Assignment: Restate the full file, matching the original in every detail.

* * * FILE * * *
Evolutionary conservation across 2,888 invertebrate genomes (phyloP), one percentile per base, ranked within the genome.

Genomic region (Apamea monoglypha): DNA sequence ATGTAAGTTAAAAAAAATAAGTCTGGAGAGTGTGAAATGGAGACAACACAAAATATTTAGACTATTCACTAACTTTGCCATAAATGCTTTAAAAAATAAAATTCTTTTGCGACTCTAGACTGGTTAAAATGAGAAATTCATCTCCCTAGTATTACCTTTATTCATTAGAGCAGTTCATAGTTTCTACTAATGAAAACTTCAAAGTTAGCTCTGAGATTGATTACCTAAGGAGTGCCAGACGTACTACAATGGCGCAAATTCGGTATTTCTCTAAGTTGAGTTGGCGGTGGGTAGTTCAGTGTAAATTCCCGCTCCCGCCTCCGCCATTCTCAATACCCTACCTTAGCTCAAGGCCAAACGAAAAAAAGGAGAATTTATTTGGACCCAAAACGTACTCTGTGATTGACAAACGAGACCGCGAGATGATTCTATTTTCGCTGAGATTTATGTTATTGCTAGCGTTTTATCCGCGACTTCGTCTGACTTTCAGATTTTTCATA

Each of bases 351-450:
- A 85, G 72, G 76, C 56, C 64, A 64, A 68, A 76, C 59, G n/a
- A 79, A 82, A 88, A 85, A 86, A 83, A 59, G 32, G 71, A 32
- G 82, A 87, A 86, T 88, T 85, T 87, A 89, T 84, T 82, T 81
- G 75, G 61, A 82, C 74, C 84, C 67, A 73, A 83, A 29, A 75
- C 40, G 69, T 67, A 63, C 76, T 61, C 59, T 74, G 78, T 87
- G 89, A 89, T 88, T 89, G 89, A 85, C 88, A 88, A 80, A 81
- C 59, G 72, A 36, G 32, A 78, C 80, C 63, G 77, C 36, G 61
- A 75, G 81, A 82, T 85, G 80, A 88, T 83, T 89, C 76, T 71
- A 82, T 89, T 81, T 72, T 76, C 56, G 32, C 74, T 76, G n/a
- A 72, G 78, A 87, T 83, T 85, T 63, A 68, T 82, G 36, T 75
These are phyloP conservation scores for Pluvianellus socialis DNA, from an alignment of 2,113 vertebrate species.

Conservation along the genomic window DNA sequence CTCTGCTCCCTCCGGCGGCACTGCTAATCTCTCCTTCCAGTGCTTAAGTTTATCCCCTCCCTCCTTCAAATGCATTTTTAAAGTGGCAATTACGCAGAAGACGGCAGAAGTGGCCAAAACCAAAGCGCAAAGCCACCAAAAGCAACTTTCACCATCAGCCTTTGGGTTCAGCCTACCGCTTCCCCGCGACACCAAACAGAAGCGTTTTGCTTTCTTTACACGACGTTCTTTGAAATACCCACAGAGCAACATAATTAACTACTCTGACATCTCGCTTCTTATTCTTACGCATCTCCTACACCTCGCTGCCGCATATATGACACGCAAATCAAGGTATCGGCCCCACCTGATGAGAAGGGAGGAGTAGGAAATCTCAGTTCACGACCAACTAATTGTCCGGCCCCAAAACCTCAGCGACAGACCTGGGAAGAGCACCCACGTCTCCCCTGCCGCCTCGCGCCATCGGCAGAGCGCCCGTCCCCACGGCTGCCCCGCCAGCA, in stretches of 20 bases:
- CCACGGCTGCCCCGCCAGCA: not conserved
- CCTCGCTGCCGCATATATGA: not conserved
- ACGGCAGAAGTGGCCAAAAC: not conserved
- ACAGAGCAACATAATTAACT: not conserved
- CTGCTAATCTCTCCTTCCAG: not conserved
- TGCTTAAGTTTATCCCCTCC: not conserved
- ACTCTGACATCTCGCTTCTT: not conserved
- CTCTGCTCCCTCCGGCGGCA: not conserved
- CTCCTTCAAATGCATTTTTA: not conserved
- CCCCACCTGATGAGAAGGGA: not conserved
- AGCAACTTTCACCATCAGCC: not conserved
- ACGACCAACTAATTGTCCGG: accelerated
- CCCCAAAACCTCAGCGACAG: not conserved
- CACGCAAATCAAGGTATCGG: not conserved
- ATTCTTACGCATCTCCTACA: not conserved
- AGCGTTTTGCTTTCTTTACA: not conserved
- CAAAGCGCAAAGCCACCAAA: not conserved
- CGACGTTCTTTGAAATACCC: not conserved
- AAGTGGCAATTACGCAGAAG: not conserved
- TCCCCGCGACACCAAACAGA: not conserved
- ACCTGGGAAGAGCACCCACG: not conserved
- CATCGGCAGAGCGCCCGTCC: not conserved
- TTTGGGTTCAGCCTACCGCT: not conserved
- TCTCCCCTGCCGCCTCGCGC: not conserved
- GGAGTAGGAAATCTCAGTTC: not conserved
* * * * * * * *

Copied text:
Evolutionary conservation across 2,888 invertebrate genomes (phyloP), one percentile per base, ranked within the genome.

Genomic region (Apamea monoglypha): DNA sequence ATGTAAGTTAAAAAAAATAAGTCTGGAGAGTGTGAAATGGAGACAACACAAAATATTTAGACTATTCACTAACTTTGCCATAAATGCTTTAAAAAATAAAATTCTTTTGCGACTCTAGACTGGTTAAAATGAGAAATTCATCTCCCTAGTATTACCTTTATTCATTAGAGCAGTTCATAGTTTCTACTAATGAAAACTTCAAAGTTAGCTCTGAGATTGATTACCTAAGGAGTGCCAGACGTACTACAATGGCGCAAATTCGGTATTTCTCTAAGTTGAGTTGGCGGTGGGTAGTTCAGTGTAAATTCCCGCTCCCGCCTCCGCCATTCTCAATACCCTACCTTAGCTCAAGGCCAAACGAAAAAAAGGAGAATTTATTTGGACCCAAAACGTACTCTGTGATTGACAAACGAGACCGCGAGATGATTCTATTTTCGCTGAGATTTATGTTATTGCTAGCGTTTTATCCGCGACTTCGTCTGACTTTCAGATTTTTCATA

Each of bases 351-450:
- A 85, G 72, G 76, C 56, C 64, A 64, A 68, A 76, C 59, G n/a
- A 79, A 82, A 88, A 85, A 86, A 83, A 59, G 32, G 71, A 32
- G 82, A 87, A 86, T 88, T 85, T 87, A 89, T 84, T 82, T 81
- G 75, G 61, A 82, C 74, C 84, C 67, A 73, A 83, A 29, A 75
- C 40, G 69, T 67, A 63, C 76, T 61, C 59, T 74, G 78, T 87
- G 89, A 89, T 88, T 89, G 89, A 85, C 88, A 88, A 80, A 81
- C 59, G 72, A 36, G 32, A 78, C 80, C 63, G 77, C 36, G 61
- A 75, G 81, A 82, T 85, G 80, A 88, T 83, T 89, C 76, T 71
- A 82, T 89, T 81, T 72, T 76, C 56, G 32, C 74, T 76, G n/a
- A 72, G 78, A 87, T 83, T 85, T 63, A 68, T 82, G 36, T 75
These are phyloP conservation scores for Pluvianellus socialis DNA, from an alignment of 2,113 vertebrate species.

Conservation along the genomic window DNA sequence CTCTGCTCCCTCCGGCGGCACTGCTAATCTCTCCTTCCAGTGCTTAAGTTTATCCCCTCCCTCCTTCAAATGCATTTTTAAAGTGGCAATTACGCAGAAGACGGCAGAAGTGGCCAAAACCAAAGCGCAAAGCCACCAAAAGCAACTTTCACCATCAGCCTTTGGGTTCAGCCTACCGCTTCCCCGCGACACCAAACAGAAGCGTTTTGCTTTCTTTACACGACGTTCTTTGAAATACCCACAGAGCAACATAATTAACTACTCTGACATCTCGCTTCTTATTCTTACGCATCTCCTACACCTCGCTGCCGCATATATGACACGCAAATCAAGGTATCGGCCCCACCTGATGAGAAGGGAGGAGTAGGAAATCTCAGTTCACGACCAACTAATTGTCCGGCCCCAAAACCTCAGCGACAGACCTGGGAAGAGCACCCACGTCTCCCCTGCCGCCTCGCGCCATCGGCAGAGCGCCCGTCCCCACGGCTGCCCCGCCAGCA, in stretches of 20 bases:
- CCACGGCTGCCCCGCCAGCA: not conserved
- CCTCGCTGCCGCATATATGA: not conserved
- ACGGCAGAAGTGGCCAAAAC: not conserved
- ACAGAGCAACATAATTAACT: not conserved
- CTGCTAATCTCTCCTTCCAG: not conserved
- TGCTTAAGTTTATCCCCTCC: not conserved
- ACTCTGACATCTCGCTTCTT: not conserved
- CTCTGCTCCCTCCGGCGGCA: not conserved
- CTCCTTCAAATGCATTTTTA: not conserved
- CCCCACCTGATGAGAAGGGA: not conserved
- AGCAACTTTCACCATCAGCC: not conserved
- ACGACCAACTAATTGTCCGG: accelerated
- CCCCAAAACCTCAGCGACAG: not conserved
- CACGCAAATCAAGGTATCGG: not conserved
- ATTCTTACGCATCTCCTACA: not conserved
- AGCGTTTTGCTTTCTTTACA: not conserved
- CAAAGCGCAAAGCCACCAAA: not conserved
- CGACGTTCTTTGAAATACCC: not conserved
- AAGTGGCAATTACGCAGAAG: not conserved
- TCCCCGCGACACCAAACAGA: not conserved
- ACCTGGGAAGAGCACCCACG: not conserved
- CATCGGCAGAGCGCCCGTCC: not conserved
- TTTGGGTTCAGCCTACCGCT: not conserved
- TCTCCCCTGCCGCCTCGCGC: not conserved
- GGAGTAGGAAATCTCAGTTC: not conserved